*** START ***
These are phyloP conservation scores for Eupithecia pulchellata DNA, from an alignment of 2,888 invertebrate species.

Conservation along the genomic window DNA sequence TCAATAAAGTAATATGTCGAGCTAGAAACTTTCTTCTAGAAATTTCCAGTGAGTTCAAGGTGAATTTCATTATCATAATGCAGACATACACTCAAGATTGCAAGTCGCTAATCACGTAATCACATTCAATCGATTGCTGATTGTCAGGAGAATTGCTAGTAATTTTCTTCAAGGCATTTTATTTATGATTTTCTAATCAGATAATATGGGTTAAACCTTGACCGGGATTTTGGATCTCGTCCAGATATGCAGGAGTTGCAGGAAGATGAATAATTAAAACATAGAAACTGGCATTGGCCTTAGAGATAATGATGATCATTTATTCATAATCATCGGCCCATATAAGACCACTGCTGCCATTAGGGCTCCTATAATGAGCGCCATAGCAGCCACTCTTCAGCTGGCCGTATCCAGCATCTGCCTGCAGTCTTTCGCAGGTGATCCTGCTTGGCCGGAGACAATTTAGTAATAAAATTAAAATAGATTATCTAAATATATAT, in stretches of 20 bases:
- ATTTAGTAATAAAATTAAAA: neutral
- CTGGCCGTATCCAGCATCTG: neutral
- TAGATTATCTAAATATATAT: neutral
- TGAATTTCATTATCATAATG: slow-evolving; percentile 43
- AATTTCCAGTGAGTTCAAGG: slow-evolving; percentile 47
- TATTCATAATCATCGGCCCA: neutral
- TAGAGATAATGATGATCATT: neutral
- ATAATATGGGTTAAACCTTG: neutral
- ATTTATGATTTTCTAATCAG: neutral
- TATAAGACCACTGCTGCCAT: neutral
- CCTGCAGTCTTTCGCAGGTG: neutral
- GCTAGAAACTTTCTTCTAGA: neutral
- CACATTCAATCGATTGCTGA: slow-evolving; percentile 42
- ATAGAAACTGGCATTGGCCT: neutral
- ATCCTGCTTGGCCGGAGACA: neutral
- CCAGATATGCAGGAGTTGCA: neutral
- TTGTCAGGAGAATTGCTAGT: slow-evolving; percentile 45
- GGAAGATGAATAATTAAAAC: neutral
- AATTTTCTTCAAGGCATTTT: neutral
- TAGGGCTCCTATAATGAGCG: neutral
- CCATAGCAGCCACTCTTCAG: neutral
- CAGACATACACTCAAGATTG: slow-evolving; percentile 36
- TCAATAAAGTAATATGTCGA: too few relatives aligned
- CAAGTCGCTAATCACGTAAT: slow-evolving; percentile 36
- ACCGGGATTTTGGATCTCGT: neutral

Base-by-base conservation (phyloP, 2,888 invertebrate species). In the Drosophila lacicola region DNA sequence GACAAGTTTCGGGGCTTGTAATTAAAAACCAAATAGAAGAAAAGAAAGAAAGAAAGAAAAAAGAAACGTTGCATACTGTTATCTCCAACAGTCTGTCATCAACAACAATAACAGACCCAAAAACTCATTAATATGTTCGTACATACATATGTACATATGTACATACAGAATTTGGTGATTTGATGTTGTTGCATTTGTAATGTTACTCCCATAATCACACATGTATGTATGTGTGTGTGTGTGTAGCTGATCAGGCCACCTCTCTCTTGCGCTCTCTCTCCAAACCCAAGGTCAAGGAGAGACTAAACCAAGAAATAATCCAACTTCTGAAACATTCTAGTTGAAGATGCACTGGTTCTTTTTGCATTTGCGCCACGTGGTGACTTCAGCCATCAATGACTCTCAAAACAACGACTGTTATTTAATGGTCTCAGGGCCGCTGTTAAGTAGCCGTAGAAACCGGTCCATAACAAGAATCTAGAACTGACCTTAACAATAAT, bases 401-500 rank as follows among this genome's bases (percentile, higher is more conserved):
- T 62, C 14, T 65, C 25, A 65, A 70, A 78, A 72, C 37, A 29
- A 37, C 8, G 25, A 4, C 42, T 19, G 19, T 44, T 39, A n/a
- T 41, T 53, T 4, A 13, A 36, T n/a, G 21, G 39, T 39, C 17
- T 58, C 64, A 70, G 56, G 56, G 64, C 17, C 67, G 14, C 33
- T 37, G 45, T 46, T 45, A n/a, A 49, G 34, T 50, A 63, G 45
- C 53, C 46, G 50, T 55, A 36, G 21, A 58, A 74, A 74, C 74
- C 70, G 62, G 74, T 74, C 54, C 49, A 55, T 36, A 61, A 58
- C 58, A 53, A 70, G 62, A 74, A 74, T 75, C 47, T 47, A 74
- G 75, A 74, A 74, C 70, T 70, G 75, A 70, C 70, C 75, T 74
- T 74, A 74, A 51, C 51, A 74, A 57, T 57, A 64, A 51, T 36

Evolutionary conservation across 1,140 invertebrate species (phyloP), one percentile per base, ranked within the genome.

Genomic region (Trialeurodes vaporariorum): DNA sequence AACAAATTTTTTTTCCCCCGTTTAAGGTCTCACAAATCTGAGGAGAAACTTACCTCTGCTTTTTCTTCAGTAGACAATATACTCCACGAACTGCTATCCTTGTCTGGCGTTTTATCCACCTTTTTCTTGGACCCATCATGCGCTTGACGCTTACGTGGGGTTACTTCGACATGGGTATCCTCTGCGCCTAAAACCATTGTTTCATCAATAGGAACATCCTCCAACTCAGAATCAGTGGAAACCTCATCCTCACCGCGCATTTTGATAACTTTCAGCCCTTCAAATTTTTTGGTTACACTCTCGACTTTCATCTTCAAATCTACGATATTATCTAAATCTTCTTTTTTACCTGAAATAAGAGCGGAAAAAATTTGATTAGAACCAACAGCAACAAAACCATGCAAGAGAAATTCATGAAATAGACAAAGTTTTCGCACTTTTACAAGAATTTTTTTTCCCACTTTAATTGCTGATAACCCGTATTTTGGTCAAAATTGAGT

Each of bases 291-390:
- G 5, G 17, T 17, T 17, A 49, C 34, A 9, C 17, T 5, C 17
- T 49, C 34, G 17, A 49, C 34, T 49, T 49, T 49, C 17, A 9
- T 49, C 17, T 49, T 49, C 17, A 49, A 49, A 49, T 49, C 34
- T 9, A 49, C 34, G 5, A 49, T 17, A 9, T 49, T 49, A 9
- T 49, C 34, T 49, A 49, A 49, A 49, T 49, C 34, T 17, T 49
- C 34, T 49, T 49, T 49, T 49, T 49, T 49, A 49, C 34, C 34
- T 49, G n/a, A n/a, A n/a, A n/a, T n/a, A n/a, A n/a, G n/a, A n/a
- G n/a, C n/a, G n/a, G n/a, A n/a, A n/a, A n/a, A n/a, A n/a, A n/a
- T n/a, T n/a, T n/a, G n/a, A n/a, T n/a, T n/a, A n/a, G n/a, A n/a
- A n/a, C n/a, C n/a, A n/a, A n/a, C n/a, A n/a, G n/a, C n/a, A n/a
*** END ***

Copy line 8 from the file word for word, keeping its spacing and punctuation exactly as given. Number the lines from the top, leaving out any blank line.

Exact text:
- TATTCATAATCATCGGCCCA: neutral